Do You Have a High-Trust Organization?
 
Tamera Loerzel

At ConvergenceCoaching, we can’t seem to stop talking about trust. This, despite the fact that partners in firms across the country continually tell us, “There are no trust issues here!” or “Our partners trust each other (and our employees trust our leadership team, etc.).” However, trust is more than being “honest” or ethical. When you trust someone, your behaviors, communications and results mirror that trust.

Yet, a lack of trust is THE reason partner teams struggle to gain unity, grow their firms at the rate they’re committed to, achieve larger profit margins, retain star team members, deepen client relationships and more. That is why we keep on talking about trust. We know that people are more engaged, more likely to push hard and more likely to stay when they trust their leadership team. And, we know that study after study shows that most organizations can improve. According to a 2011 Maritz Research poll of employees:

25% have less trust in management than they did last year
7% strongly agree that their senior management’s actions are completely consistent with their words
12% of employees believe their employer genuinely listens to and cares about its employees
14% believe their company’s leader is completely honest and ethical
10% trust management to make the right decisions in times of uncertainty
What’s the good news? High trust companies outperform low trust companies by 3 to 4 times in terms of income and it’s because their people waste less time complaining and spend more time driving their initiatives forward.

So, how do you determine if you have a low-trust culture? Read the following list. If you find answer yes to any of these questions, you may have trust issues to address:

– Do leaders and other team members avoid delegating to others and instead hoard or take back work to ensure that it’s “done right” or to protect their self-interest?

– Do leaders and other team members “triangulate” by having side conversations (gossip and complaining) versus going directly to the person with whom they have an issue or to the person who can resolve the situation?

– Do leaders or team members refrain from saying anything in a meeting or “disengaging” from participating and then not support decisions that were made when away from the group (often engaging in triangulation outside the meeting room)?

– Do leaders act unsupportive of the decisions of the Managing Partner and/or Executive Committee, sharing their concerns with others?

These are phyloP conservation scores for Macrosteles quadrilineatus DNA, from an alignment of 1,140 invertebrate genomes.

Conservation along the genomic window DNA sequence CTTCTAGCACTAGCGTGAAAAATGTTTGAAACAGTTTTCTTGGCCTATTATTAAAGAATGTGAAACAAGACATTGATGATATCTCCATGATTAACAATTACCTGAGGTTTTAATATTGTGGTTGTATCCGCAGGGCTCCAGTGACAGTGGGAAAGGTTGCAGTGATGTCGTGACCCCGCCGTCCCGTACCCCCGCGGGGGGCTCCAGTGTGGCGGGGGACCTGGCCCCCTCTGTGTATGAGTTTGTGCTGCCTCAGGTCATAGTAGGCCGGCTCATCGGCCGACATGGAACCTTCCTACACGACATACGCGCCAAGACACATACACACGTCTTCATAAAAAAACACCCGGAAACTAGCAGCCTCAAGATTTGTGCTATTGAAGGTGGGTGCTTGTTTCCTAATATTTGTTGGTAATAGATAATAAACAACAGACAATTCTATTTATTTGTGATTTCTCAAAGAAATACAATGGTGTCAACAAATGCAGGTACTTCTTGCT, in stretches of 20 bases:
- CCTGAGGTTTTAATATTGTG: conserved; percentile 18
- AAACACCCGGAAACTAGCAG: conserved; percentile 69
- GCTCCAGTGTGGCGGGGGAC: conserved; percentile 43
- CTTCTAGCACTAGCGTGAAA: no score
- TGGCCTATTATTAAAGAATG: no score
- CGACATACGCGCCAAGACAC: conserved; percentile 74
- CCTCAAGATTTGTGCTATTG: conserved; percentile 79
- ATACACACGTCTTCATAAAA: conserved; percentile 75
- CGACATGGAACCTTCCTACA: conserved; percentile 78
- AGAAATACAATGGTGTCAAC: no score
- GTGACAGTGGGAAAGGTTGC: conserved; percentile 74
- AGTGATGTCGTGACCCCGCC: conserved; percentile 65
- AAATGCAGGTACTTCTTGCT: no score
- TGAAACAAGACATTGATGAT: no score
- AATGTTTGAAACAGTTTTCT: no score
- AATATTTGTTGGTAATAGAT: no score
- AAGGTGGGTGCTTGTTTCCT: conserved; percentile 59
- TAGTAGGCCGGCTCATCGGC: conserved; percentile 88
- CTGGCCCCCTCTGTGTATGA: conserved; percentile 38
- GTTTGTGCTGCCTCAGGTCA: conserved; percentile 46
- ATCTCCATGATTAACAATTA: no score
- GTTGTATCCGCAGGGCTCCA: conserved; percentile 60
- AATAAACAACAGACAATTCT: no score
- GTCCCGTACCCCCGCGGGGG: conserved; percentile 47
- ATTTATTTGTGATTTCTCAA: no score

– Do leaders question the compensation committee and its decisions (even if it’s based on a partner-approved compensation method and plan)?

– Do leaders or other team members “steam-roll” a decision or force an outcome without input or collaboration from appropriate stakeholders because they “know best”?

– Do leaders or other team members fear retribution if issues are identified or the “status quo” is questioned?

– Do you have too many layers or too many people involved in making decisions or gaining approval to move initiatives or projects forward?

So how does your firm stack up? Which of these areas can you go to work on to restore trust in your organization? In a future blog I will address some potential solutions and ideas to build (or rebuild) trust in your organization.

In the meantime, as you start chipping away at the issues I’ve outlined above and commit to a high-trust culture, you’ll find that you will outperform your competitors because you will do a better job of innovating and collaborating, delivering value and deepening client relationships, executing and achieving your goals, and retaining (and attracting!) star performers on your team. Be prepared to reap the rewards of performing as a high-trust organization – and share your roadblocks and successes on your way to building trust in your team! We’d love to hear from you!

Warmly,

Tamera

 

Share this post:

2 Responses
  • Ron Baker on November 11, 2011

    Hi Tamera,

    Great post, couldn’t agree more.

    One of the reasons professional firms have such low trust is a business model that says, “We sell time.” This forces people to hoard hours (as you say) and fill out timesheets in 6-minute increments so their bosses know what they are doing.

    If firms want to create high-trust environments they should get out from under hourly billing and timesheets. These destroy trust, not only internally, but also externally with customers.

    Regards,
    Ron Baker

    Reply
    • Tamera Loerzel
      Tamera Loerzel on November 11, 2011

      Thank you, Ron! Communication is key – internally and externally – and being transparent. No matter what the “measure” if we set expectations and deliver results against those expectations we’ll build trust.

      Thanks for the comment! Tamera

      Reply
Comment on this post

css.php